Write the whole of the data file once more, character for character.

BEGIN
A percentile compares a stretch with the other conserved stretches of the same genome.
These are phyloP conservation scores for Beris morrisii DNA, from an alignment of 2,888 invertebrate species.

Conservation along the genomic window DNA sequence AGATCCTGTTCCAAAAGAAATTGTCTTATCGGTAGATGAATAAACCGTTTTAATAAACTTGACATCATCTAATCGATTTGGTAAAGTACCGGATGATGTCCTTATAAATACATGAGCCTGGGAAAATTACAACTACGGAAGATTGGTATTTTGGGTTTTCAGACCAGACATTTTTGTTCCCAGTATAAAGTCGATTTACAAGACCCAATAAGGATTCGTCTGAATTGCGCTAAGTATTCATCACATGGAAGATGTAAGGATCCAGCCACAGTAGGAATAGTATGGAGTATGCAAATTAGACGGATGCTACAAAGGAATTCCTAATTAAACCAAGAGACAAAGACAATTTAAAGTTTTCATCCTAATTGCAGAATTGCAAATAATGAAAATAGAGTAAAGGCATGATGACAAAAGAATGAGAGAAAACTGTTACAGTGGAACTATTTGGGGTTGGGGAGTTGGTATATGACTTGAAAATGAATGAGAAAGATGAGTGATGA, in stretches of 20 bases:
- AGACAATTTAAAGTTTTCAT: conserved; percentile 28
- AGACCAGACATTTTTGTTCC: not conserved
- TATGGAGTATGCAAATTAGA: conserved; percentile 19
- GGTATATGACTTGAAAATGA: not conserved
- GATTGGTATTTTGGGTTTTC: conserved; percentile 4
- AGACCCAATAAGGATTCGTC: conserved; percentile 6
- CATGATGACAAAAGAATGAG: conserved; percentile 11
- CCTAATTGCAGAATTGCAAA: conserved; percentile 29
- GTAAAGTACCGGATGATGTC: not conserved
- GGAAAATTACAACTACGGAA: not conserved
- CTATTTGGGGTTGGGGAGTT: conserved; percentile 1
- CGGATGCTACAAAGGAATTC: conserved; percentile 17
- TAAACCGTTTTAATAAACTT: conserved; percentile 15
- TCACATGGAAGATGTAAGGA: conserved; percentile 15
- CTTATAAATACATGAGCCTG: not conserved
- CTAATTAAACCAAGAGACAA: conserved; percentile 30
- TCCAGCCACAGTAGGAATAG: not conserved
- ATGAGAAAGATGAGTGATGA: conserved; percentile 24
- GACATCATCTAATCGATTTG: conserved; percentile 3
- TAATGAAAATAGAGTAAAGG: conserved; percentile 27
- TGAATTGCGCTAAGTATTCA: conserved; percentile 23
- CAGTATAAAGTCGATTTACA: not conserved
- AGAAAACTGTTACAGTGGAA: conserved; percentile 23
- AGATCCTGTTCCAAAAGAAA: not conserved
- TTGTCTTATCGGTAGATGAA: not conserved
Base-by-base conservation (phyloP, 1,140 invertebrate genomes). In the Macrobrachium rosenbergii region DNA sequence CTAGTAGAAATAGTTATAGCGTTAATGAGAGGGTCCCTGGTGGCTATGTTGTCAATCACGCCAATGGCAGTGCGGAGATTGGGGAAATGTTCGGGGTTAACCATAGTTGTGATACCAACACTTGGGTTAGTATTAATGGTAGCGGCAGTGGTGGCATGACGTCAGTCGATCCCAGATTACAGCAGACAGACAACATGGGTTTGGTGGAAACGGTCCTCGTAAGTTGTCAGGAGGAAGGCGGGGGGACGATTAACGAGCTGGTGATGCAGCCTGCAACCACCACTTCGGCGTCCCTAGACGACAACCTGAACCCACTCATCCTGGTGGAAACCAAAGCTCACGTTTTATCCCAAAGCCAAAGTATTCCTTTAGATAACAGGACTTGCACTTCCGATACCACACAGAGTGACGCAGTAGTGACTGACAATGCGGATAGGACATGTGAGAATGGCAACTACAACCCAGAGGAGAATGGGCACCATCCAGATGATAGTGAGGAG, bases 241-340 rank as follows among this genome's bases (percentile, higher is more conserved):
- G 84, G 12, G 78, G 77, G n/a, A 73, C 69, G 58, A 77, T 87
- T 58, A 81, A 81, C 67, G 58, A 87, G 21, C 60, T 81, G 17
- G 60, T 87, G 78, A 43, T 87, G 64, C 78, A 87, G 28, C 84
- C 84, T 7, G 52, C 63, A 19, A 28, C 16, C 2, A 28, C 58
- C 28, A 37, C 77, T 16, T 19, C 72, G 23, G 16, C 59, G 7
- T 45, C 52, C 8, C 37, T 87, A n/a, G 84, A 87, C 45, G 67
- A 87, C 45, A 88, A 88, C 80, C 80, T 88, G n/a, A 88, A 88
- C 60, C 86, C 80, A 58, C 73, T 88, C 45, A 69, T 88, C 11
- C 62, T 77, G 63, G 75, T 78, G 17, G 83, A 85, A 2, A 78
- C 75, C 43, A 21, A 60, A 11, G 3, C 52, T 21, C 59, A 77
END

A percentile compares a stretch with the other conserved stretches of the same genome.
These are phyloP conservation scores for Beris morrisii DNA, from an alignment of 2,888 invertebrate species.

Conservation along the genomic window DNA sequence AGATCCTGTTCCAAAAGAAATTGTCTTATCGGTAGATGAATAAACCGTTTTAATAAACTTGACATCATCTAATCGATTTGGTAAAGTACCGGATGATGTCCTTATAAATACATGAGCCTGGGAAAATTACAACTACGGAAGATTGGTATTTTGGGTTTTCAGACCAGACATTTTTGTTCCCAGTATAAAGTCGATTTACAAGACCCAATAAGGATTCGTCTGAATTGCGCTAAGTATTCATCACATGGAAGATGTAAGGATCCAGCCACAGTAGGAATAGTATGGAGTATGCAAATTAGACGGATGCTACAAAGGAATTCCTAATTAAACCAAGAGACAAAGACAATTTAAAGTTTTCATCCTAATTGCAGAATTGCAAATAATGAAAATAGAGTAAAGGCATGATGACAAAAGAATGAGAGAAAACTGTTACAGTGGAACTATTTGGGGTTGGGGAGTTGGTATATGACTTGAAAATGAATGAGAAAGATGAGTGATGA, in stretches of 20 bases:
- AGACAATTTAAAGTTTTCAT: conserved; percentile 28
- AGACCAGACATTTTTGTTCC: not conserved
- TATGGAGTATGCAAATTAGA: conserved; percentile 19
- GGTATATGACTTGAAAATGA: not conserved
- GATTGGTATTTTGGGTTTTC: conserved; percentile 4
- AGACCCAATAAGGATTCGTC: conserved; percentile 6
- CATGATGACAAAAGAATGAG: conserved; percentile 11
- CCTAATTGCAGAATTGCAAA: conserved; percentile 29
- GTAAAGTACCGGATGATGTC: not conserved
- GGAAAATTACAACTACGGAA: not conserved
- CTATTTGGGGTTGGGGAGTT: conserved; percentile 1
- CGGATGCTACAAAGGAATTC: conserved; percentile 17
- TAAACCGTTTTAATAAACTT: conserved; percentile 15
- TCACATGGAAGATGTAAGGA: conserved; percentile 15
- CTTATAAATACATGAGCCTG: not conserved
- CTAATTAAACCAAGAGACAA: conserved; percentile 30
- TCCAGCCACAGTAGGAATAG: not conserved
- ATGAGAAAGATGAGTGATGA: conserved; percentile 24
- GACATCATCTAATCGATTTG: conserved; percentile 3
- TAATGAAAATAGAGTAAAGG: conserved; percentile 27
- TGAATTGCGCTAAGTATTCA: conserved; percentile 23
- CAGTATAAAGTCGATTTACA: not conserved
- AGAAAACTGTTACAGTGGAA: conserved; percentile 23
- AGATCCTGTTCCAAAAGAAA: not conserved
- TTGTCTTATCGGTAGATGAA: not conserved
Base-by-base conservation (phyloP, 1,140 invertebrate genomes). In the Macrobrachium rosenbergii region DNA sequence CTAGTAGAAATAGTTATAGCGTTAATGAGAGGGTCCCTGGTGGCTATGTTGTCAATCACGCCAATGGCAGTGCGGAGATTGGGGAAATGTTCGGGGTTAACCATAGTTGTGATACCAACACTTGGGTTAGTATTAATGGTAGCGGCAGTGGTGGCATGACGTCAGTCGATCCCAGATTACAGCAGACAGACAACATGGGTTTGGTGGAAACGGTCCTCGTAAGTTGTCAGGAGGAAGGCGGGGGGACGATTAACGAGCTGGTGATGCAGCCTGCAACCACCACTTCGGCGTCCCTAGACGACAACCTGAACCCACTCATCCTGGTGGAAACCAAAGCTCACGTTTTATCCCAAAGCCAAAGTATTCCTTTAGATAACAGGACTTGCACTTCCGATACCACACAGAGTGACGCAGTAGTGACTGACAATGCGGATAGGACATGTGAGAATGGCAACTACAACCCAGAGGAGAATGGGCACCATCCAGATGATAGTGAGGAG, bases 241-340 rank as follows among this genome's bases (percentile, higher is more conserved):
- G 84, G 12, G 78, G 77, G n/a, A 73, C 69, G 58, A 77, T 87
- T 58, A 81, A 81, C 67, G 58, A 87, G 21, C 60, T 81, G 17
- G 60, T 87, G 78, A 43, T 87, G 64, C 78, A 87, G 28, C 84
- C 84, T 7, G 52, C 63, A 19, A 28, C 16, C 2, A 28, C 58
- C 28, A 37, C 77, T 16, T 19, C 72, G 23, G 16, C 59, G 7
- T 45, C 52, C 8, C 37, T 87, A n/a, G 84, A 87, C 45, G 67
- A 87, C 45, A 88, A 88, C 80, C 80, T 88, G n/a, A 88, A 88
- C 60, C 86, C 80, A 58, C 73, T 88, C 45, A 69, T 88, C 11
- C 62, T 77, G 63, G 75, T 78, G 17, G 83, A 85, A 2, A 78
- C 75, C 43, A 21, A 60, A 11, G 3, C 52, T 21, C 59, A 77